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Safety nets seen urgently needed by farmers as inflation raises input costs

CULTIVATORS are in urgent need of relief from inflation as prices for inputs like fuel, feed, and fertilizer rise, economists and farm worker advocates said to mark World Food Day.

Ayn G. Torres, an agriculture economist, said “quick courses of action have yet to be seen” in terms of helping the vulnerable in the agriculture sector.

“Given how food security has also been exacerbated by climate-related disasters, it will be critical for the administration to address with urgency the social protection of farmers and fishers,” she said via chat.

Ms. Torres said over the long term, innovative approaches to agriculture policy have yet to emerge. “For the earmarking of the proposed 2023 budget for example, programs like the KADIWA Center or the Bantay ASF (African Swine Fever) Barangay Control and Management were put in place during the past administrations.”

KADIWA is a farm-to-consumer program that aims to provide affordable and accessible agri-fishery goods to the public as well as increase producers’ income.

“If the administration is keen on creating rural enterprises and farm-to-market roads, let us note that these have all been on the agenda even of past administrations,” Ms. Torres said.

She said the decision by President Ferdinand R. Marcos, Jr. to appoint himself agriculture Secretary is an opportunity to concentrate government resources across various agencies to address food security, “which is not a standalone issue.”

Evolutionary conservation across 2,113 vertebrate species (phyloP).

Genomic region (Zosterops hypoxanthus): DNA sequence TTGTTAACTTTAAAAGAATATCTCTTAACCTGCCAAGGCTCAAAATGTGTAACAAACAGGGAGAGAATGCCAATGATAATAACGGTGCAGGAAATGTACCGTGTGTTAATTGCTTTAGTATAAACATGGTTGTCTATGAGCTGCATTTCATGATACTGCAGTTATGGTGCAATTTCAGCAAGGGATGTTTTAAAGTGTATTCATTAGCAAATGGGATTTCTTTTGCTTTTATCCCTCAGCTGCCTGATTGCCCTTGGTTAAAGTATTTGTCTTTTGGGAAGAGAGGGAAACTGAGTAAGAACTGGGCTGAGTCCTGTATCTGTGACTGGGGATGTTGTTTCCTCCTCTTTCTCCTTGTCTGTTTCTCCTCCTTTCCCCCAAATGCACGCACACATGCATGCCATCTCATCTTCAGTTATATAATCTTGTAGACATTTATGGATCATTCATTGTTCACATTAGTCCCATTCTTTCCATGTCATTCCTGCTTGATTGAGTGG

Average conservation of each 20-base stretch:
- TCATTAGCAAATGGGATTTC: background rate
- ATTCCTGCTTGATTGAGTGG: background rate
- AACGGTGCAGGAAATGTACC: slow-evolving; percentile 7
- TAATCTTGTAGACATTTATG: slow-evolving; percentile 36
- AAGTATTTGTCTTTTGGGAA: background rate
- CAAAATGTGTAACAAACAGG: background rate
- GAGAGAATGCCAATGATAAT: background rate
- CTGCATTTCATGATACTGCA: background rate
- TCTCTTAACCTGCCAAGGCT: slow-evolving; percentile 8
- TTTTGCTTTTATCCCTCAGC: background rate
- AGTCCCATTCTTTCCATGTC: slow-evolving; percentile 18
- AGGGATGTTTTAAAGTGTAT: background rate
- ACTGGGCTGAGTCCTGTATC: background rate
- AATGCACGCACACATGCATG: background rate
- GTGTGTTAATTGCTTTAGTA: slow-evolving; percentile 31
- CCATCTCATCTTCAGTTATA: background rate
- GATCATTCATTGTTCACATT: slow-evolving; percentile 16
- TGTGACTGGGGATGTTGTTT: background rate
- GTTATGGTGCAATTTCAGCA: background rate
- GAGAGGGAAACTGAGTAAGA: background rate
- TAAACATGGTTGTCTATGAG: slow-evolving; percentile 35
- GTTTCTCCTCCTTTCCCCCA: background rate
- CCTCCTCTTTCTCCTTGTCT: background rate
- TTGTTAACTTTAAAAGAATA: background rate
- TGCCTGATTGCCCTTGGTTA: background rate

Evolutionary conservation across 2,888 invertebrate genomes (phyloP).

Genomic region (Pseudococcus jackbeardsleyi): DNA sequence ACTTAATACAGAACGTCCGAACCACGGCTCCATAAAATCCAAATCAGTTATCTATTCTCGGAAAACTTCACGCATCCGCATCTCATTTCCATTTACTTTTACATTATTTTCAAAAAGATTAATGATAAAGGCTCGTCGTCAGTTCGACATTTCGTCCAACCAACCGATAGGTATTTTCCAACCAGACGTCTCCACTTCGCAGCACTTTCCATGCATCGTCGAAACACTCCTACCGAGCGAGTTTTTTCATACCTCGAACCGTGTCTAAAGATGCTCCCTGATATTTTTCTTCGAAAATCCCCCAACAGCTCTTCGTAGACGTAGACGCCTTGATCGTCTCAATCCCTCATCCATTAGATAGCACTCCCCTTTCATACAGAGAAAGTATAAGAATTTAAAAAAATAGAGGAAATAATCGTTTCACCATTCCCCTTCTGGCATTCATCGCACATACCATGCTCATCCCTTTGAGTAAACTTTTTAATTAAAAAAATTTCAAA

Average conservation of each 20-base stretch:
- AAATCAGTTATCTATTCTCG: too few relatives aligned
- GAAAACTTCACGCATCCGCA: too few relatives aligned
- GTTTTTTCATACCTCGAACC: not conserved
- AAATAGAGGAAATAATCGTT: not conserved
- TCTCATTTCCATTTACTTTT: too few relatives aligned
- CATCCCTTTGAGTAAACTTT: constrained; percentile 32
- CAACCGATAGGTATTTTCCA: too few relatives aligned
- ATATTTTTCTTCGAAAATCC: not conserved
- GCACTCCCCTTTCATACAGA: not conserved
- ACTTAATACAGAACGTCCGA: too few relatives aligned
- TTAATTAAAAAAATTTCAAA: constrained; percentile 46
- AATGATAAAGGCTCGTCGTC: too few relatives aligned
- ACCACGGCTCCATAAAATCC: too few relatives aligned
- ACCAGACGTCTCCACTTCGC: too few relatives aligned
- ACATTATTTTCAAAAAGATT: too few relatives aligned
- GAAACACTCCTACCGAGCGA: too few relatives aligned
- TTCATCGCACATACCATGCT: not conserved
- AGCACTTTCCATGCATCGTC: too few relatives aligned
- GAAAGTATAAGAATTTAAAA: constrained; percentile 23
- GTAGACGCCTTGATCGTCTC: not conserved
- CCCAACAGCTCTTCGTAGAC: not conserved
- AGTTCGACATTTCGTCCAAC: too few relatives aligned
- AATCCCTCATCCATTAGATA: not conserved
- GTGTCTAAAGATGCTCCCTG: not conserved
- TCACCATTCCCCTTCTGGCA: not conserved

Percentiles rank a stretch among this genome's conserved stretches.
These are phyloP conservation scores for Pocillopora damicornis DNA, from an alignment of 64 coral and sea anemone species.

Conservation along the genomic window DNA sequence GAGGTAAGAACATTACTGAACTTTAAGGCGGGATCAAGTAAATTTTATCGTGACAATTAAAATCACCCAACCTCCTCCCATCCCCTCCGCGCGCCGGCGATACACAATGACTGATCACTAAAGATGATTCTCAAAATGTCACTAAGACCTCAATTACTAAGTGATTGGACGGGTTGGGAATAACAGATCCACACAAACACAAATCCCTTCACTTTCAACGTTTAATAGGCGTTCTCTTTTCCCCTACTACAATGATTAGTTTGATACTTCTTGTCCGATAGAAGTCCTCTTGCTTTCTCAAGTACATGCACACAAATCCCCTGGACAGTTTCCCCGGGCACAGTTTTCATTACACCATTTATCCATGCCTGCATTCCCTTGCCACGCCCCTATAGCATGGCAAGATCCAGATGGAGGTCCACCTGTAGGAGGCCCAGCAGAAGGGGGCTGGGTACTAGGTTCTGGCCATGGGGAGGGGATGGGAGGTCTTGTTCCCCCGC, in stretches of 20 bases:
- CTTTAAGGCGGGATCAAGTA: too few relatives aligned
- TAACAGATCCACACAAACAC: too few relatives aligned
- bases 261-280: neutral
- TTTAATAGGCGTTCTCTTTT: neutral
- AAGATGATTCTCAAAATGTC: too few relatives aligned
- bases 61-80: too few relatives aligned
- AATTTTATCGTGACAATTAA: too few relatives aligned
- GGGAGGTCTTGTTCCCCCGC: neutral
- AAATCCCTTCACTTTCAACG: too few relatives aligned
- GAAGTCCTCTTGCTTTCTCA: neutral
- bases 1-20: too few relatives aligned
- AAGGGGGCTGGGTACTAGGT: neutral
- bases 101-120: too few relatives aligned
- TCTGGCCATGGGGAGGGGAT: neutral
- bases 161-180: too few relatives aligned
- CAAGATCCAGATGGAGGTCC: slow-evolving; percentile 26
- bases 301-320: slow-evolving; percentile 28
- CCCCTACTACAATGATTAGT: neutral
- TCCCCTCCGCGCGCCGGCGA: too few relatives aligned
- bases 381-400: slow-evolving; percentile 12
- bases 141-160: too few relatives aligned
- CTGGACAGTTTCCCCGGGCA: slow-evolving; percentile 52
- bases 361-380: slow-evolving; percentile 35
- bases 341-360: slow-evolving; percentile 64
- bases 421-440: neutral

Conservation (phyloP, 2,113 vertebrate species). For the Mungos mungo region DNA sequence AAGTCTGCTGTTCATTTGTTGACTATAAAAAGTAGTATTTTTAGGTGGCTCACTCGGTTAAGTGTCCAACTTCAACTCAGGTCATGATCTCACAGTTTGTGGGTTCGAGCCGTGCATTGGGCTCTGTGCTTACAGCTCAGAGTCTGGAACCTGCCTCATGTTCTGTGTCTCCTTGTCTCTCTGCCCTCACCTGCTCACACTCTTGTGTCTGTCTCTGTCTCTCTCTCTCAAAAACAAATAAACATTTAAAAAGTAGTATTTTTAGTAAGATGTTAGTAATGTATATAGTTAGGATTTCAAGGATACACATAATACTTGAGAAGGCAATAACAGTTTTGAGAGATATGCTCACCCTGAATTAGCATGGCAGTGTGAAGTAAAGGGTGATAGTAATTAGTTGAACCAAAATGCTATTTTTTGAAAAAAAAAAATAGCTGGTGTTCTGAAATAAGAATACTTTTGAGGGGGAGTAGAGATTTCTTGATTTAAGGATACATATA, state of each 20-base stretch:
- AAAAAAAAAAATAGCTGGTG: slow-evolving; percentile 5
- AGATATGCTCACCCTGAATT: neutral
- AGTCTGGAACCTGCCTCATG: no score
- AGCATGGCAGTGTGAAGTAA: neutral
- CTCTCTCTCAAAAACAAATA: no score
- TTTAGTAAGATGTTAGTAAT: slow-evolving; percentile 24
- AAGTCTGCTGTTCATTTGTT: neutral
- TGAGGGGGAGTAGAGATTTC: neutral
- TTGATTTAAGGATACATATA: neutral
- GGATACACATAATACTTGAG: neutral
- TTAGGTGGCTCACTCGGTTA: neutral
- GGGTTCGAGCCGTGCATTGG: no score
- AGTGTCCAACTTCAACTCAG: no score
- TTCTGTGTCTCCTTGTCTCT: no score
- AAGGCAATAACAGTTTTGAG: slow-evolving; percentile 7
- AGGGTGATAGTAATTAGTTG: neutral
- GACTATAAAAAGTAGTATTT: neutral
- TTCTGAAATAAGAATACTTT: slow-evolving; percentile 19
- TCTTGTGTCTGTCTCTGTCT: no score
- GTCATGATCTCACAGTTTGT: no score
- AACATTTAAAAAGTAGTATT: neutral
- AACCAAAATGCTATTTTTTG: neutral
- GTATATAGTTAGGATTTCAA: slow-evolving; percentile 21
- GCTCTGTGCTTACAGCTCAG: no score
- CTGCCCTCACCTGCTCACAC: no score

“It remains to be seen whether the decision to ‘lead’ an agency despite the already gargantuan task of the presidency will backfire soon,” she said. “And it doesn’t matter whether there is optimism or not from our end, what’s important is that our farmers and fishers feel the support that the government has always promised to the sector as soon as possible.”

Ms. Torres nevertheless welcomed the apparent priority given to agriculture as seen in the proposed 2023 budget, in which the allocation for agriculture increased by nearly 40% in 2023.

“(This) indicates the prioritization of this sector as communicated in recent statements,” she said. “As to where these are earmarked will be more critical.”

Meanwhile, farm worker association urged the Marcos administration to deliver on food self-sufficiency and renewed calls to review the 2019 Rice Tariffication Law.

“It is ironic that an agricultural country like the Philippines is a net importer of its basic food needs. Tons of local agricultural products are being dumped while the country continues to import,” the Amihan National Federation of Peasant Women said in a statement.

“Instead of fostering self-sufficiency and self-reliance by supporting domestic agricultural production, the Philippine government submits to the global food system — a system dictated by large multi- and transnational companies,” Rural Women Advocates said separately.

The groups called for the repeal of the tariffication law — Republic Act No. 1120 — which they said has “decimated domestic production by driving farmgate prices down.”

During the campaign, Mr. Marcos said he is inclined to suspend the law if elected President.

Weeks after he took office in June, however, his Finance Secretary, Benjamin E. Diokno, said reviewing the law is not an administration priority.

The groups also backed bills seeking the provision of a P15,000 production subsidy for farmers and fisherfolk and exempting basic commodities such as bread, sugar and cooking oil from the 12% value-added tax. — Kyle Aristophere T. Atienza

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